WEST VIRGINIA -- Volunteers from the Cincinnati-area Red Cross continued to work tirelessly Tuesday in the flood-impacted areas of West Virginia.
"Right now we have nine volunteers there," said Skip Tate, with the Red Cross. "We are not sure yet if any more are headed there."
Flooding has wreaked havoc across the state, taking 24 lives -- a number authorities fear will rise.
The rain has stopped, but not before severely damaging or destroying more than 1,200 homes, including 500 in Roane County.
Kanawaha County had 400 homes and 70 businesses destroyed and another 250 severely damaged.
John Bernard is the regional disaster officer for the Greater Cincinnati chapter of the Red Cross. He is in Greenbrier County where 111 homes and 14 businesses have been destroyed.
"This is the worst disaster I have seen," said Bernard, who has been with the Red Cross for two and half years. Bernard used to be the regional disaster officer for West Virginia.
"They are calling this a 1,000-year flood," Bernard said Tuesday night. "It's not as big as the flooding in Houston this year, but it's caused more damage."
The American Red Cross has a total of 400 volunteers across West Virginia. They are doing everything from disaster assessment to staffing shelters for residents that have been washed out of their homes.
WCPO spoke with Bernard, who has been in Greenbriar County since Friday. "Right now I am delivering 10-by-10-foot pop-up tents for canopy shade," Bernard said. "It's for search teams and cadaver dogs.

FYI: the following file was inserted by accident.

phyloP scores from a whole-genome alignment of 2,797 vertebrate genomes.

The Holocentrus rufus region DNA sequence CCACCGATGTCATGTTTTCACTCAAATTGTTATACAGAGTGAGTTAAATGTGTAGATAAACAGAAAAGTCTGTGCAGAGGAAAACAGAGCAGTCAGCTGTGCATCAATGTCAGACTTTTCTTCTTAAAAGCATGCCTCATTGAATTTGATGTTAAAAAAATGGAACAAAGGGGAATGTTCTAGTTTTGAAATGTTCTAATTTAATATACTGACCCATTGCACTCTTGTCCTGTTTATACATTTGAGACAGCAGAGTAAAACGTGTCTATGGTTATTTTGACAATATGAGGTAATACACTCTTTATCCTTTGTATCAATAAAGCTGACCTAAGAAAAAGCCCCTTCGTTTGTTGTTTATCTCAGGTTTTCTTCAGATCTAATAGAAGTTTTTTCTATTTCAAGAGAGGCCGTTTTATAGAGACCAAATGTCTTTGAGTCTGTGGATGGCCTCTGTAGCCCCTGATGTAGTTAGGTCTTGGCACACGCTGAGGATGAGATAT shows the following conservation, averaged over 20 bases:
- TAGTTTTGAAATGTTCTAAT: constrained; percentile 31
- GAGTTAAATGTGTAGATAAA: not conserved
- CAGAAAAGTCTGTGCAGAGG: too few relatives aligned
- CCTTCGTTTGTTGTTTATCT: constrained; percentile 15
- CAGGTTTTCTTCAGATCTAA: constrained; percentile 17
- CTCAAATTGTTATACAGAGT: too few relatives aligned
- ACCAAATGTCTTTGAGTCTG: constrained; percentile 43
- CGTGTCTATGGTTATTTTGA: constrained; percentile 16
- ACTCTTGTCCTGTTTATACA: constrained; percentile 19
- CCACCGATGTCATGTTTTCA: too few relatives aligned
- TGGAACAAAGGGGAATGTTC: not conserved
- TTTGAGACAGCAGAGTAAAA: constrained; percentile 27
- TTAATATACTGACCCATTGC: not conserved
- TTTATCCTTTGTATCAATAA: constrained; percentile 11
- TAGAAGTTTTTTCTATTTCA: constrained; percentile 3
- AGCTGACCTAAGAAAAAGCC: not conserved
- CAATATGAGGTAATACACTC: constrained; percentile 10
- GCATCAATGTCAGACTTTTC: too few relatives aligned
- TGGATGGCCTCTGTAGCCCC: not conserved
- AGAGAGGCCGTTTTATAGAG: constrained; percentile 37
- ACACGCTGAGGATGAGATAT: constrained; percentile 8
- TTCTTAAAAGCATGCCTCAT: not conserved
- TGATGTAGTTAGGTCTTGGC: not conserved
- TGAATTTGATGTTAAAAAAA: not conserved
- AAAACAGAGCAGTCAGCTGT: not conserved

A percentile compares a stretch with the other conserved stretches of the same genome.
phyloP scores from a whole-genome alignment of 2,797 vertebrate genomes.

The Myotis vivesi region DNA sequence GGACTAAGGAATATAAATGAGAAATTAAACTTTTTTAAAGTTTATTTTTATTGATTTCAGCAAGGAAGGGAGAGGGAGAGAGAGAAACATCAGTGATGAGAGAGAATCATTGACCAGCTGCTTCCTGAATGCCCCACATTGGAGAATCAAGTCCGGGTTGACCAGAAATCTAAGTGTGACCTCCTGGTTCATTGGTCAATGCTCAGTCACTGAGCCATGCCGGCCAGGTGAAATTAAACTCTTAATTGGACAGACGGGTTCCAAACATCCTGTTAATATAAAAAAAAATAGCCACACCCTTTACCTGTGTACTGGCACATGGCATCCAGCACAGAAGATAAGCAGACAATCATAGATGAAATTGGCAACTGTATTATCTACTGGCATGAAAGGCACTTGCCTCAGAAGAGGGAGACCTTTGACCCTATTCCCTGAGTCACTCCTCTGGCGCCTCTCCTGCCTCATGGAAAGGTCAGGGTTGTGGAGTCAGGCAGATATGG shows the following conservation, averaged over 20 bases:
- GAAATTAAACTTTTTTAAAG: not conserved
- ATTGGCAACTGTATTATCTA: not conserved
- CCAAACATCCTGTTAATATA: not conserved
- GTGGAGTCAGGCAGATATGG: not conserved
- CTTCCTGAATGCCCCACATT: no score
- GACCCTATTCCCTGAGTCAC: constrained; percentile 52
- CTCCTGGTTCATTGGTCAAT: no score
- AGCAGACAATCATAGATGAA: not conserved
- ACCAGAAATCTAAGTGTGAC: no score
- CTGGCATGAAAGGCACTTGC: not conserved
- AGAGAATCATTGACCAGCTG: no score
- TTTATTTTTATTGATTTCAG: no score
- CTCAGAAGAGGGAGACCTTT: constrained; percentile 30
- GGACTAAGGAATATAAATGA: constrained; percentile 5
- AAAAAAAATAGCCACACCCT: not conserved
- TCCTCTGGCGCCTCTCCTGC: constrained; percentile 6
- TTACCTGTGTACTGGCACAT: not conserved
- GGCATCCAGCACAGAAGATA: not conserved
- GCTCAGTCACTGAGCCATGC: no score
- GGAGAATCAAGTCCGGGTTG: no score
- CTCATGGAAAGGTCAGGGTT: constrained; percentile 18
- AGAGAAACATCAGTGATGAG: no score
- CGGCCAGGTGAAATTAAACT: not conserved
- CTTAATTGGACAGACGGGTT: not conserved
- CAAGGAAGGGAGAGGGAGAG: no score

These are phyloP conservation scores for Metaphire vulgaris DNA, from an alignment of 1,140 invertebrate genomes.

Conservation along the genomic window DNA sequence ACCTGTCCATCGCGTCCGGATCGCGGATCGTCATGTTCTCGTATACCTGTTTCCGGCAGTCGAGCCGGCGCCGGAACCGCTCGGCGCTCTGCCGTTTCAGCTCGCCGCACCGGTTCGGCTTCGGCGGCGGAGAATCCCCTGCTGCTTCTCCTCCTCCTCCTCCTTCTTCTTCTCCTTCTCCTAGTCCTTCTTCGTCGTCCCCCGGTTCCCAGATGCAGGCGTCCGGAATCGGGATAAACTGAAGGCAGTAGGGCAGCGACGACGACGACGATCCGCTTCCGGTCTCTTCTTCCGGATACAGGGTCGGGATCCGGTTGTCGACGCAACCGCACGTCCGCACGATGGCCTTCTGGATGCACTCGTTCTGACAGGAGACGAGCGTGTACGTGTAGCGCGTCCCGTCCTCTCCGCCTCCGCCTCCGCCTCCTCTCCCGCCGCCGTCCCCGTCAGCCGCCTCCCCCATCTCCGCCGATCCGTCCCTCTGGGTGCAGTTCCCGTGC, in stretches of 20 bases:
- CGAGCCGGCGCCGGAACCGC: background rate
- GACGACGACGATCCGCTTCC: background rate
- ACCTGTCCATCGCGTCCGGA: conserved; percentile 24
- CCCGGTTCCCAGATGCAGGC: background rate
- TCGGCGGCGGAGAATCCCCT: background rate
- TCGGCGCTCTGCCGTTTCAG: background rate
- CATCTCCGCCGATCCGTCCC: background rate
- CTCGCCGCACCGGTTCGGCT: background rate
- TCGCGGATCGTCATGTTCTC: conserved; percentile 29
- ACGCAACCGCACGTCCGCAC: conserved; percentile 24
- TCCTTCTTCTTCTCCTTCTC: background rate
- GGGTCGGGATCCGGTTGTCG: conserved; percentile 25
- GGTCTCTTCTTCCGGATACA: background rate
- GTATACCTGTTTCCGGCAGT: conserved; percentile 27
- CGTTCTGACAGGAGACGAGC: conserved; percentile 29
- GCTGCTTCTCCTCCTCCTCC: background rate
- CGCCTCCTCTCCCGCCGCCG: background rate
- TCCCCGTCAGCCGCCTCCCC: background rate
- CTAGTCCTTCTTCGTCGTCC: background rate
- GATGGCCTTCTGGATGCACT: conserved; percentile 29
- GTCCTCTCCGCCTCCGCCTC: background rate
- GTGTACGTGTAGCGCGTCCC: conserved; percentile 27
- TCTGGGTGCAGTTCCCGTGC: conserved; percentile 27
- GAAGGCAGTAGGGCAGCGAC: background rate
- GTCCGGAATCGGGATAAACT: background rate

“We got word they might have found more remains today."
Bernard has an uncle that lost a house due to the flooding.
Vanessa Mosley is the Cincinnati Regional Chief Development Officer for the Red Cross. She left for West Virginia Monday.
"I have cloths for dirty work and I have cloths for office work," said Mosley before departure. "I will be helping with the fundraising efforts for sure."
Bernard added, "If people are asking, 'What can I do?' Give!"
The Red Cross has set up shelters for a dry place to stay for residents, but they have also worked around the clock preparing and delivering meals.
"We have teamed up with the Southern Baptist Church here locally," said Bernard. "They have a facility that is putting out 5,000 meals a day."
Bernard guesses he will spend a total of two weeks in West Virginia before the return trip home.
"Truthfully, the days kind of run together. I am not even sure where the other volunteers are from Cincinnati," said Bernard. "If there is a need, we are going to do everything we can to meet it.”
President Obama has declared West Virginia a disaster area. The first step of getting federal assistance started today.